Women tend to have a harder time getting promoted and are underrepresented at every level of the "corporate pipeline"—but not because motherhood makes them any less likely to want an executive position, according to a new study by LeanIn.Org and McKinsey & Company.
Researchers examined data on 118 companies in the United States and surveyed nearly 30,000 employees to understand the challenges women face in the workplace. And troublingly, the report concludes that if current trends continue, it will take women more than a century to achieve gender parity in the C-Suite.
Gender gap: Women represent 57% of college students—but just 26% of school leaders
While there are about as many women as men in entry-level positions, women become less well represented at every level of seniority, making up:
- 37% of workers at the manager level;
- 32% at the senior manager/director level;
- 27% at the VP level;
- 23% at the SVP level; and
- 17% at the C-Suite level.
And according to the study, the discrepancy is not because women are leaving their jobs at higher rates; In fact, SVP-level women were 20% less likely to leave than their male counterparts, and women in the C-Suite were about 50% less likely to depart.
Instead, the data suggest women have more difficulty gaining promotions than men throughout their careers—despite about three-fourths of both men and women saying they want to be promoted. LeanIn and McKinsey say women face more difficulty advancing into senior levels for several reasons.
For instance, beginning at the VP level, women are less likely to hold so-called "line roles," which involve profit-and-loss responsibility—"the type of experience that leads more directly to the C-Suite," the report says.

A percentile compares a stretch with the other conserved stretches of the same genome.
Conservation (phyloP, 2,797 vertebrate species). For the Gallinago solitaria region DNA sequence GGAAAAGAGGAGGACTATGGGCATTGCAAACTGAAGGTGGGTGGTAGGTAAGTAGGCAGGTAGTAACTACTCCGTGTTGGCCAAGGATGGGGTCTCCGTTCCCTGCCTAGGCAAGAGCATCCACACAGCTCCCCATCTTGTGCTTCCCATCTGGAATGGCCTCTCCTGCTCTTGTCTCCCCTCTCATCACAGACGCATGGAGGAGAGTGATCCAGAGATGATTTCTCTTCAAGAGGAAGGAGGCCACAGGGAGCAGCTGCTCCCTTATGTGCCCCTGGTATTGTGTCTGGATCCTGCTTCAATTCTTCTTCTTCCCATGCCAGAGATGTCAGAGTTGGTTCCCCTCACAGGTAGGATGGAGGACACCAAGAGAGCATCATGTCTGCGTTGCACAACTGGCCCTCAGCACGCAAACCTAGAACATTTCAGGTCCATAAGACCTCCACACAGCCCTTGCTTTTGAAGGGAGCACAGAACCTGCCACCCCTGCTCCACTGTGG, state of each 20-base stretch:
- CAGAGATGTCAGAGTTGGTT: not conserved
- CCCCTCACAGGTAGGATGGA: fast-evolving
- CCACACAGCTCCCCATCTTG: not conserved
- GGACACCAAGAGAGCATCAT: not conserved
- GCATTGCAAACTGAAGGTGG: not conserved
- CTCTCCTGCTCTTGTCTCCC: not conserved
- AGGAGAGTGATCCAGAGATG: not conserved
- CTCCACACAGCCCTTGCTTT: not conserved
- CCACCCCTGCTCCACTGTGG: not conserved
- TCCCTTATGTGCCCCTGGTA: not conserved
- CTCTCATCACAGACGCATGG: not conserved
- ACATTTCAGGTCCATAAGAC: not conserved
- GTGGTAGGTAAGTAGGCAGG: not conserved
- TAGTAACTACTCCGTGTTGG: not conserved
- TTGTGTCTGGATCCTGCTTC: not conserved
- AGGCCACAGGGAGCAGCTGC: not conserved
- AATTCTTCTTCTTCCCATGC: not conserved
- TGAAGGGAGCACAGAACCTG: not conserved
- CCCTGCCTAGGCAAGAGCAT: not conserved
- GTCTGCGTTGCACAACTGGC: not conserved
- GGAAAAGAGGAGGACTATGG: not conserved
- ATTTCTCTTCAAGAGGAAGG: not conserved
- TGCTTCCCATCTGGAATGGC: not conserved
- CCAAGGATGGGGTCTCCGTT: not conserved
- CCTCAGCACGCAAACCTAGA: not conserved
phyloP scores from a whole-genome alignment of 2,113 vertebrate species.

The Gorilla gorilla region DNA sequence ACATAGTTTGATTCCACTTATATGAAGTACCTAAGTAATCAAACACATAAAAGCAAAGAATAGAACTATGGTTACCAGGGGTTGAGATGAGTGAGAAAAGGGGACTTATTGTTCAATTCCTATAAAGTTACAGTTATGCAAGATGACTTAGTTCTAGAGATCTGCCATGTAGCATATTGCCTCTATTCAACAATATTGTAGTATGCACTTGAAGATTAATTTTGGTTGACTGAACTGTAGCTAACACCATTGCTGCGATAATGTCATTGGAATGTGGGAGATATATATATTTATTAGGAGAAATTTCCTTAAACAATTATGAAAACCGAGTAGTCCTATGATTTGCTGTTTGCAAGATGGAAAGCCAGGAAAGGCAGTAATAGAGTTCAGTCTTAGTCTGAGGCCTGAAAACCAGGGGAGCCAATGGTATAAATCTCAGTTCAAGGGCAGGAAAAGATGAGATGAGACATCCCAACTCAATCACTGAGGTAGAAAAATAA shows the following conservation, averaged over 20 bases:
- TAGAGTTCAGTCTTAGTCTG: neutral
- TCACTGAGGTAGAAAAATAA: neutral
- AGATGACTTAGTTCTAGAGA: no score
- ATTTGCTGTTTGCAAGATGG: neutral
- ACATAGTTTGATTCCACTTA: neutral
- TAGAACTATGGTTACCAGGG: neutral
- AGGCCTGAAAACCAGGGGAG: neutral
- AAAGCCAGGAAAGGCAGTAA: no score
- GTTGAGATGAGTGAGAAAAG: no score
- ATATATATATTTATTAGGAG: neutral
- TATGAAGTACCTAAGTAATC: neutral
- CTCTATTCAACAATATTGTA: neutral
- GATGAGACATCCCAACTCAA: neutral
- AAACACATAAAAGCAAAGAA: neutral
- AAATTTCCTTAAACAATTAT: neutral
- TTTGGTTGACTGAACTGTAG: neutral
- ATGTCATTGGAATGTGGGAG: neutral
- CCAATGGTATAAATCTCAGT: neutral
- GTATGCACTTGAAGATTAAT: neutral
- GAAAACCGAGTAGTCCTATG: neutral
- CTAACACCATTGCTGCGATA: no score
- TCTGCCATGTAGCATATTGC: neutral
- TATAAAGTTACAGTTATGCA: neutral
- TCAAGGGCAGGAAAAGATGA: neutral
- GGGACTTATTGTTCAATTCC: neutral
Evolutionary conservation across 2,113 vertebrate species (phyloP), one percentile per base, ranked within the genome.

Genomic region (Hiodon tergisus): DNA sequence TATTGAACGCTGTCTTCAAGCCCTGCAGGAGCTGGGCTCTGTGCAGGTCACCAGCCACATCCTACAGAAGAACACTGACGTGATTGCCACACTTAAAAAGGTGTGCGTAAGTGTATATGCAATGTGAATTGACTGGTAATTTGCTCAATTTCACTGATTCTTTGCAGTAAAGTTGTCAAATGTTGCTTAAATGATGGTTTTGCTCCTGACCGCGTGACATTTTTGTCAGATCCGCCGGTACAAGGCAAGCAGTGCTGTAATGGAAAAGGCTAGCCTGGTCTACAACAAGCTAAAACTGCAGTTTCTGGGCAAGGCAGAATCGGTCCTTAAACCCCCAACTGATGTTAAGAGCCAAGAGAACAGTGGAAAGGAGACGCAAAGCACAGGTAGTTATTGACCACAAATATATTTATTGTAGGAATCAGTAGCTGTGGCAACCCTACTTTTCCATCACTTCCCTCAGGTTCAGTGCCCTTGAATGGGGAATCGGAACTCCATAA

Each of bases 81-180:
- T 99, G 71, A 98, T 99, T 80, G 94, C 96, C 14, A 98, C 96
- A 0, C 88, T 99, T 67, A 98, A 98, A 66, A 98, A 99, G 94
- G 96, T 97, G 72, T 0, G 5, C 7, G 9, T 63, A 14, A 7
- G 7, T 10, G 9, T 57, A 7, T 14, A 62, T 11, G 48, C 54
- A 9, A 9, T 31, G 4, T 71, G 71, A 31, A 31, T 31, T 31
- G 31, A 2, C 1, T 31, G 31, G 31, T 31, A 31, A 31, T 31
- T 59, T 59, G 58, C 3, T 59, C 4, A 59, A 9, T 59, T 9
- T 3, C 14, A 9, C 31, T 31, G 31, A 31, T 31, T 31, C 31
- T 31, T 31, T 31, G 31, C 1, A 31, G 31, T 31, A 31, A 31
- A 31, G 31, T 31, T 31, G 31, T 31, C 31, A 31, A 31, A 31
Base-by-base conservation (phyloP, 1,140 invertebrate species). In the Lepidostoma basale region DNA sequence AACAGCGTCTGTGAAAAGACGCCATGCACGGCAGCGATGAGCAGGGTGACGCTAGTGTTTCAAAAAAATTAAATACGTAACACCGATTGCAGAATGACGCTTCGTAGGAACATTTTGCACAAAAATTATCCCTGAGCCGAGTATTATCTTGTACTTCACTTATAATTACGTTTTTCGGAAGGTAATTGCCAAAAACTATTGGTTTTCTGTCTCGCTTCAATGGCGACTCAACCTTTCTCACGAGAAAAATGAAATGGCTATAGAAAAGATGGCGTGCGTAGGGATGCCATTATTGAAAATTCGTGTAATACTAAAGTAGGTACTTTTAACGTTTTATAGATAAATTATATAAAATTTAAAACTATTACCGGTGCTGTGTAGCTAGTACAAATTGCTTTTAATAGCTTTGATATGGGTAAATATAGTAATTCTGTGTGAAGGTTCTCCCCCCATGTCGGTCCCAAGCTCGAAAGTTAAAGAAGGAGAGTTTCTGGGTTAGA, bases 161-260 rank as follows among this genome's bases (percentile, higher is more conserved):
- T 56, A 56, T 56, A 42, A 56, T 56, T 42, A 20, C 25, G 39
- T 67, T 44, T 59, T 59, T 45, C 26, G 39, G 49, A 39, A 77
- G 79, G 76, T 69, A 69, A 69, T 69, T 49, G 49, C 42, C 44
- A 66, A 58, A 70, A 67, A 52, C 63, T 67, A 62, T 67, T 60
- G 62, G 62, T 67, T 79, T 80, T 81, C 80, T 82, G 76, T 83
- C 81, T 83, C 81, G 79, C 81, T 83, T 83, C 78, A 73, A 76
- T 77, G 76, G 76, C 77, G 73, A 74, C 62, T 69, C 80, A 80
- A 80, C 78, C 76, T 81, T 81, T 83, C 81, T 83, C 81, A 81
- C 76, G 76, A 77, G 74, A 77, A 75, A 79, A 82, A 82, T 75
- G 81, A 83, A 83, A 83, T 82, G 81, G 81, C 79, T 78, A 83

But women face a dilemma earlier in their careers, as women in such roles "have lower odds of reaching top spots than their peers in staff roles," according to the report.
More than half of top female execs played college sports
Women also report being less likely to desire a top executive job at every level of seniority—a gap that widens as women progress in their career. And contrary to conventional wisdom, most women didn't feel that becoming a parent hindered their professional ambitions; mothers were actually 15% more likely than women without children to say they wanted a top executive job.
Even still, women were more likely to cite stress/pressure as a top reason they don't want to be promoted, which suggests that "the path to leadership is disproportionately stressful for women," the report reads.
And the report finds several reasons why women may be more stressed. Senior-level women were less likely to report being satisfied with their careers, less likely to feeling feel their workplace was a meritocracy, and more likely to say their gender was a disadvantage in the workplace.
Just 16% of U.S. board members are women, but more diverse boards have better communication and crisis management
Meeting the challenge
While 74% of companies said gender diversity was a top CEO priority, just 49% of men and 37% percent of women agreed. And 88% of men said they thought women had as many or more opportunities in the workplace as men, compared with 57% of women.
Family-friendly policies, such as flexible work arrangements, career development programs, and paid family leave may be helpful—but are frequently underutilized. For instance, more than 90% of both men and women said they thought taking extended family leave would hurt their career.
The study authors suggested five key steps to improving gender equality in the workplace, including tracking key metrics, investing time and money in gender diversity, and proactively identifying gender bias (Lublin/Waller, Wall Street Journal, 9/30; Women in the Workplace 2015 report).
Next in Today's Briefing
Report: Recent grads less likely to believe college was worth it